Children, particularly those of school age, have experienced pain and trauma as a result of Trump’s rhetoric and the immigration policies it begets.
Young Voters Have the Power to Support Dreamers This November
The High Costs of the Proposed Flores Regulation
Did a 2015 Flores Court Ruling Increase the Number of Families Arriving at the Southwest Border?
Rapidly Expanding 287(g) Program Suffers from Lack of Transparency
What DACA Recipients Stand to Lose—and What States Can Do About It
President Trump’s proposed LPC test, despite claims to the contrary, would apply to millions of people each year—and most of those who would be denied green cards or other visas will never have received public benefits in the United States.
By cutting the number of refugees allowed to enter the United States, the Trump administration is undermining the nation’s historic role as a beacon of freedom and ignoring the advancements of many hardworking aspiring Americans.
The small Nebraskan towns of Lexington and Madison offer encouraging examples of how proactivity and practicality can help communities embrace the nation’s multicultural destiny and emerge stronger for their collective efforts.
The Center for American Progress joined with civil and human rights groups to develop new policies for internet companies—here’s what we did and why it is important.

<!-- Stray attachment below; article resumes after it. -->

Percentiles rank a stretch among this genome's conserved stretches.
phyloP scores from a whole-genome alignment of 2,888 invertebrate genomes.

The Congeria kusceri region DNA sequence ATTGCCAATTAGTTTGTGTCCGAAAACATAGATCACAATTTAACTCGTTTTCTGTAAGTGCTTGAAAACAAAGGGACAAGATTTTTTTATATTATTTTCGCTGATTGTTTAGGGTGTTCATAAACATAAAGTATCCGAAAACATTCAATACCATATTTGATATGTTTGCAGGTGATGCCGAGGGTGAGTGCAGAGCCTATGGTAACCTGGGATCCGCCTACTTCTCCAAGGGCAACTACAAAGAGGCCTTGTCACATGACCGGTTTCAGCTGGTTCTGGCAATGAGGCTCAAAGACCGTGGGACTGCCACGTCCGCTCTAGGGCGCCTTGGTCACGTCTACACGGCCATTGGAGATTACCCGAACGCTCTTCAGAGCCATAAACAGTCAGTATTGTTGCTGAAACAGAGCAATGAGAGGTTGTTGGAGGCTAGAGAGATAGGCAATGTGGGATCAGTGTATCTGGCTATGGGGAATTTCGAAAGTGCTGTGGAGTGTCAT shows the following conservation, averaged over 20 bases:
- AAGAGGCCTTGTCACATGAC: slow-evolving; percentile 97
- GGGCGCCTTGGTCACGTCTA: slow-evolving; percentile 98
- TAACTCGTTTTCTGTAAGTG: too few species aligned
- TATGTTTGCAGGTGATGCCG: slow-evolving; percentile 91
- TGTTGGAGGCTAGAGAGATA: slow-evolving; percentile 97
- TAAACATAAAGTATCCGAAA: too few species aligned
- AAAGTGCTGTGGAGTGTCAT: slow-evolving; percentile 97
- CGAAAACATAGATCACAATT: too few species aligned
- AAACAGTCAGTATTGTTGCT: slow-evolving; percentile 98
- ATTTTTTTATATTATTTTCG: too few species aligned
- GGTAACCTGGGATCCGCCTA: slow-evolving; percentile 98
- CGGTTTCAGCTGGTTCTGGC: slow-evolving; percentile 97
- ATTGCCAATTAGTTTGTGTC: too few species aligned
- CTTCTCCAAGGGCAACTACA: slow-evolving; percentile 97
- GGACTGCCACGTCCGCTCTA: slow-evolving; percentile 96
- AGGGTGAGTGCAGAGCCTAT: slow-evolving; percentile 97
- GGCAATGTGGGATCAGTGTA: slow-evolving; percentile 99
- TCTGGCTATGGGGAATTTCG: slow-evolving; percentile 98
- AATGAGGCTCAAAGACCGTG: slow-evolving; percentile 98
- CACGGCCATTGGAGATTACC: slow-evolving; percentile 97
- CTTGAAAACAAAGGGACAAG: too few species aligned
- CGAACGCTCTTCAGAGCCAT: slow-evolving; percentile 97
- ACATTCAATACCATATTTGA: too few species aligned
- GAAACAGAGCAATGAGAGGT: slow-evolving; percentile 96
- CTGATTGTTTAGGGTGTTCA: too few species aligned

The Trump administration is prolonging the custody of an unprecedented number of immigrant children—and taking money from important programs to pay for it.
Immigrants are playing a key role in reviving and growing many rural communities and with the right policies could play an even bigger role in sustaining them.
The eight state attorneys general and two governors suing to terminate DACA are not considering the negative consequences of their efforts on their respective states.
A survey of DACA beneficiaries finds the program has had an outsize effect on participants, their families, and the U.S. economy as a whole—even as recipients face uncertainty about the future.
A nationwide injunction could spell the end of the DACA program that protects young immigrants.
Forcing women and LGBTQ immigrants to return to Mexico and Central America could put them in grave danger.
This column identifies the consequences of Trump’s redefined public-charge test for disabled immigrants’ health and safety.
Statistical analysis of data on southwest border apprehensions illustrates that policies of family separation and detention will not deter families from coming to the United States.
More than 100 million people in the United States—about one-third of the population—would fail Trump’s public charge test if they had to take it.
Bold anti-corruption solutions could help curb the huge power that the private prison industry has over immigration detention issues.